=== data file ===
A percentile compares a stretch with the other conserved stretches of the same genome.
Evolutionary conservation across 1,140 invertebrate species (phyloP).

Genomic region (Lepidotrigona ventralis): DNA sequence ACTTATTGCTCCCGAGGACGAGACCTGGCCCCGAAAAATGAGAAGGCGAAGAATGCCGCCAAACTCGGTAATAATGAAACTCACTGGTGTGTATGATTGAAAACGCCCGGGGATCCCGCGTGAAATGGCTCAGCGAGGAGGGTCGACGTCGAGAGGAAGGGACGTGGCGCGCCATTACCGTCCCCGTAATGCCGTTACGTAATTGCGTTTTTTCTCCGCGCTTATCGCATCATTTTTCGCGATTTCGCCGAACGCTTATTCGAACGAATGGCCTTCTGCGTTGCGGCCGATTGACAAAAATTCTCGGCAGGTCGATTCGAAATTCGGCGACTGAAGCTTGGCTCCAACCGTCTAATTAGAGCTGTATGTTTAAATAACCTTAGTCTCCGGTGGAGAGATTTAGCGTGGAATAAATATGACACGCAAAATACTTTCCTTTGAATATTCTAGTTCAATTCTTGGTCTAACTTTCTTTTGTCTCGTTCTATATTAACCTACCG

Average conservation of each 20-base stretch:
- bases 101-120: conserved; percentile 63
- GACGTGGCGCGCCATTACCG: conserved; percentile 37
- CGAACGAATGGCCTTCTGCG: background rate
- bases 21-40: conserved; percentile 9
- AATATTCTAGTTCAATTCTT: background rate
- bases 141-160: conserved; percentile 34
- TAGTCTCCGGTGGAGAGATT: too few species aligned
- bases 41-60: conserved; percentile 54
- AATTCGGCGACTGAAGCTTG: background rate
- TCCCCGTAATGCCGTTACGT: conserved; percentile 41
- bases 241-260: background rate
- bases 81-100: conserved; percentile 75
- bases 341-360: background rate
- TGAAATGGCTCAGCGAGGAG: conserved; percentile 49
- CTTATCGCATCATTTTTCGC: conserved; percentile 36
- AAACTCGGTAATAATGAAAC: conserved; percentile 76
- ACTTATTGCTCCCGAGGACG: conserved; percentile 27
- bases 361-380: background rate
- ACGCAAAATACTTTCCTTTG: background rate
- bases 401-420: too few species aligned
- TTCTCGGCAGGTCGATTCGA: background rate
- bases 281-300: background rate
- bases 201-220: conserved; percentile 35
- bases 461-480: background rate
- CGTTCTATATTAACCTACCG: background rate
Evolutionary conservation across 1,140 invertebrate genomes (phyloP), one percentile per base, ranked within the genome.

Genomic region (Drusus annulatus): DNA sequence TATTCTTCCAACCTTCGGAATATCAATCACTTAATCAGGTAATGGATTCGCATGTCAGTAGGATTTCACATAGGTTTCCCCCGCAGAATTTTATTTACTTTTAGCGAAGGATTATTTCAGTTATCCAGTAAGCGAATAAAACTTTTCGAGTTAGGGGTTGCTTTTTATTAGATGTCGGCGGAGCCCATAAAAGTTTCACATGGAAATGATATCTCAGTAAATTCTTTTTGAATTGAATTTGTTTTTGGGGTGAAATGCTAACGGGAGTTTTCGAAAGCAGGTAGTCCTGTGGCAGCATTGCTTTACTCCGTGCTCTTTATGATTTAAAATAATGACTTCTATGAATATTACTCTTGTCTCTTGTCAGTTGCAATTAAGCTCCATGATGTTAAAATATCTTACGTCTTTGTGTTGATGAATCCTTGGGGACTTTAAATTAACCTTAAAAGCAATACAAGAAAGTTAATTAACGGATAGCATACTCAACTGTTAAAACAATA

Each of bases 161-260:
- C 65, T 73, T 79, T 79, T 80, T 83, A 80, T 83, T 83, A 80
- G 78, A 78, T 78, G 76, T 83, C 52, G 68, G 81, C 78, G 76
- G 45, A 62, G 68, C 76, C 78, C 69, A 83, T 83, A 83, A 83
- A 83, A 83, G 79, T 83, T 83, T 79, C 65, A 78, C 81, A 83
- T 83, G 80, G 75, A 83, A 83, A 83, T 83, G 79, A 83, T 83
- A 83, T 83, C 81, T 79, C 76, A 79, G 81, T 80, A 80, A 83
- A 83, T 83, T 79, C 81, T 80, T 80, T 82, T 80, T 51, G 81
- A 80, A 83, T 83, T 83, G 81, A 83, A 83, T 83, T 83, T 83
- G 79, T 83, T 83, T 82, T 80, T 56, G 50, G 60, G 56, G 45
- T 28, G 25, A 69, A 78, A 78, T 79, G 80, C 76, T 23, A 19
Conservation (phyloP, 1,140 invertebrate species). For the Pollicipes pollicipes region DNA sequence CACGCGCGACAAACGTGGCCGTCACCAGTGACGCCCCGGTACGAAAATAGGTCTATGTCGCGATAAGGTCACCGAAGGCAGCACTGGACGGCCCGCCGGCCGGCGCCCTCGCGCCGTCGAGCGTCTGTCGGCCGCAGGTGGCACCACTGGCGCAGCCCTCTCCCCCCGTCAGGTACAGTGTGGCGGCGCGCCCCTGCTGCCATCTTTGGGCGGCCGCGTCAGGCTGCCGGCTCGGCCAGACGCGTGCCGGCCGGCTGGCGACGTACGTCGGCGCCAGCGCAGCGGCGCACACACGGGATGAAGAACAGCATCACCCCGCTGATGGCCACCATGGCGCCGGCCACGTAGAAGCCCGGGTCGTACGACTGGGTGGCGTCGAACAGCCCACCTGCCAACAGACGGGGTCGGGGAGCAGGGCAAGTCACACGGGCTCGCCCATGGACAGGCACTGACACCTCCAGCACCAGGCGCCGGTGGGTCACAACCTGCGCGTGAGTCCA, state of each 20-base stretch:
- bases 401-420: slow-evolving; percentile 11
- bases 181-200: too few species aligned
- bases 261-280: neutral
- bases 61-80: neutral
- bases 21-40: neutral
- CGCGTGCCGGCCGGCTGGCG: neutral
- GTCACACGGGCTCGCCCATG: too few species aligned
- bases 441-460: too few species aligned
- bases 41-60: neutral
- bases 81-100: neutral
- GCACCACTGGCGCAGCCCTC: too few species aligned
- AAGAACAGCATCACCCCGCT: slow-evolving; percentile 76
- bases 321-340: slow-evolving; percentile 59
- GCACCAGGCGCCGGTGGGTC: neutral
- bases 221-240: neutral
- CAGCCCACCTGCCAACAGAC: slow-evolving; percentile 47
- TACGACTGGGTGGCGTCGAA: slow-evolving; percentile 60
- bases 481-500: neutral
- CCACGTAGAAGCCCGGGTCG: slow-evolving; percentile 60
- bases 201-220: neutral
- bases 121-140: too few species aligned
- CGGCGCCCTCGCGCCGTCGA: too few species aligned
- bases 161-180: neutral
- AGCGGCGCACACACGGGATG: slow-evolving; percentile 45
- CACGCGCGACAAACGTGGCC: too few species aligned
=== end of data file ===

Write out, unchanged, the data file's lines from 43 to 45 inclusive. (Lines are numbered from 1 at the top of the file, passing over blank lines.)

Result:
Conservation (phyloP, 1,140 invertebrate species). For the Pollicipes pollicipes region DNA sequence CACGCGCGACAAACGTGGCCGTCACCAGTGACGCCCCGGTACGAAAATAGGTCTATGTCGCGATAAGGTCACCGAAGGCAGCACTGGACGGCCCGCCGGCCGGCGCCCTCGCGCCGTCGAGCGTCTGTCGGCCGCAGGTGGCACCACTGGCGCAGCCCTCTCCCCCCGTCAGGTACAGTGTGGCGGCGCGCCCCTGCTGCCATCTTTGGGCGGCCGCGTCAGGCTGCCGGCTCGGCCAGACGCGTGCCGGCCGGCTGGCGACGTACGTCGGCGCCAGCGCAGCGGCGCACACACGGGATGAAGAACAGCATCACCCCGCTGATGGCCACCATGGCGCCGGCCACGTAGAAGCCCGGGTCGTACGACTGGGTGGCGTCGAACAGCCCACCTGCCAACAGACGGGGTCGGGGAGCAGGGCAAGTCACACGGGCTCGCCCATGGACAGGCACTGACACCTCCAGCACCAGGCGCCGGTGGGTCACAACCTGCGCGTGAGTCCA, state of each 20-base stretch:
- bases 401-420: slow-evolving; percentile 11
- bases 181-200: too few species aligned